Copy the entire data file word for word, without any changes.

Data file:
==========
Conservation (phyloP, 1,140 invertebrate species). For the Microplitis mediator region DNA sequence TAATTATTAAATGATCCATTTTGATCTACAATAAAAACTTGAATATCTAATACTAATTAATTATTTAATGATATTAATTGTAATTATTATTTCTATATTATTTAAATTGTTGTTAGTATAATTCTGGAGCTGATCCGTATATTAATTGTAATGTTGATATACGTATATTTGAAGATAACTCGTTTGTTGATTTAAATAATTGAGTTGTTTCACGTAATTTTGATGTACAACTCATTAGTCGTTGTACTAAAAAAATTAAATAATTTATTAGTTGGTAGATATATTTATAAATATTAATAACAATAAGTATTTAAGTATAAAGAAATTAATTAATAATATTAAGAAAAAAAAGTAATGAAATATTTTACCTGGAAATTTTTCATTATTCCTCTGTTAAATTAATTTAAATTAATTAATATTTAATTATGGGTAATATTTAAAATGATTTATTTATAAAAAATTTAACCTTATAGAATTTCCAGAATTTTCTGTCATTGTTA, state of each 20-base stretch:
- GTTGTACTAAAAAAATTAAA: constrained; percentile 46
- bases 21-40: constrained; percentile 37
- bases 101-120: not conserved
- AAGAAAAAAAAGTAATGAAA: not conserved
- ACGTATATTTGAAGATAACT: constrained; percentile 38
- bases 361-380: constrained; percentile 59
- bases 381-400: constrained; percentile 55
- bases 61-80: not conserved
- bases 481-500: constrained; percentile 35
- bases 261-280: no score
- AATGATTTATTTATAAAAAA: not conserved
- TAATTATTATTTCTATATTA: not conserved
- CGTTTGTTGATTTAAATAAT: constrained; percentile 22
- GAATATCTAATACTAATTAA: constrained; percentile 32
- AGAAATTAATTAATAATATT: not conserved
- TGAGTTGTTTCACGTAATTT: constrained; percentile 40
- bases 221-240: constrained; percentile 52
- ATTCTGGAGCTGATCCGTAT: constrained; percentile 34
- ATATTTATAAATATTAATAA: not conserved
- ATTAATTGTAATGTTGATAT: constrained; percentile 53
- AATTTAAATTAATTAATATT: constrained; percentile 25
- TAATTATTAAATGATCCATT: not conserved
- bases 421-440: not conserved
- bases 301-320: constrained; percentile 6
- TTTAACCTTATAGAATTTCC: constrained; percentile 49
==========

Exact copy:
Conservation (phyloP, 1,140 invertebrate species). For the Microplitis mediator region DNA sequence TAATTATTAAATGATCCATTTTGATCTACAATAAAAACTTGAATATCTAATACTAATTAATTATTTAATGATATTAATTGTAATTATTATTTCTATATTATTTAAATTGTTGTTAGTATAATTCTGGAGCTGATCCGTATATTAATTGTAATGTTGATATACGTATATTTGAAGATAACTCGTTTGTTGATTTAAATAATTGAGTTGTTTCACGTAATTTTGATGTACAACTCATTAGTCGTTGTACTAAAAAAATTAAATAATTTATTAGTTGGTAGATATATTTATAAATATTAATAACAATAAGTATTTAAGTATAAAGAAATTAATTAATAATATTAAGAAAAAAAAGTAATGAAATATTTTACCTGGAAATTTTTCATTATTCCTCTGTTAAATTAATTTAAATTAATTAATATTTAATTATGGGTAATATTTAAAATGATTTATTTATAAAAAATTTAACCTTATAGAATTTCCAGAATTTTCTGTCATTGTTA, state of each 20-base stretch:
- GTTGTACTAAAAAAATTAAA: constrained; percentile 46
- bases 21-40: constrained; percentile 37
- bases 101-120: not conserved
- AAGAAAAAAAAGTAATGAAA: not conserved
- ACGTATATTTGAAGATAACT: constrained; percentile 38
- bases 361-380: constrained; percentile 59
- bases 381-400: constrained; percentile 55
- bases 61-80: not conserved
- bases 481-500: constrained; percentile 35
- bases 261-280: no score
- AATGATTTATTTATAAAAAA: not conserved
- TAATTATTATTTCTATATTA: not conserved
- CGTTTGTTGATTTAAATAAT: constrained; percentile 22
- GAATATCTAATACTAATTAA: constrained; percentile 32
- AGAAATTAATTAATAATATT: not conserved
- TGAGTTGTTTCACGTAATTT: constrained; percentile 40
- bases 221-240: constrained; percentile 52
- ATTCTGGAGCTGATCCGTAT: constrained; percentile 34
- ATATTTATAAATATTAATAA: not conserved
- ATTAATTGTAATGTTGATAT: constrained; percentile 53
- AATTTAAATTAATTAATATT: constrained; percentile 25
- TAATTATTAAATGATCCATT: not conserved
- bases 421-440: not conserved
- bases 301-320: constrained; percentile 6
- TTTAACCTTATAGAATTTCC: constrained; percentile 49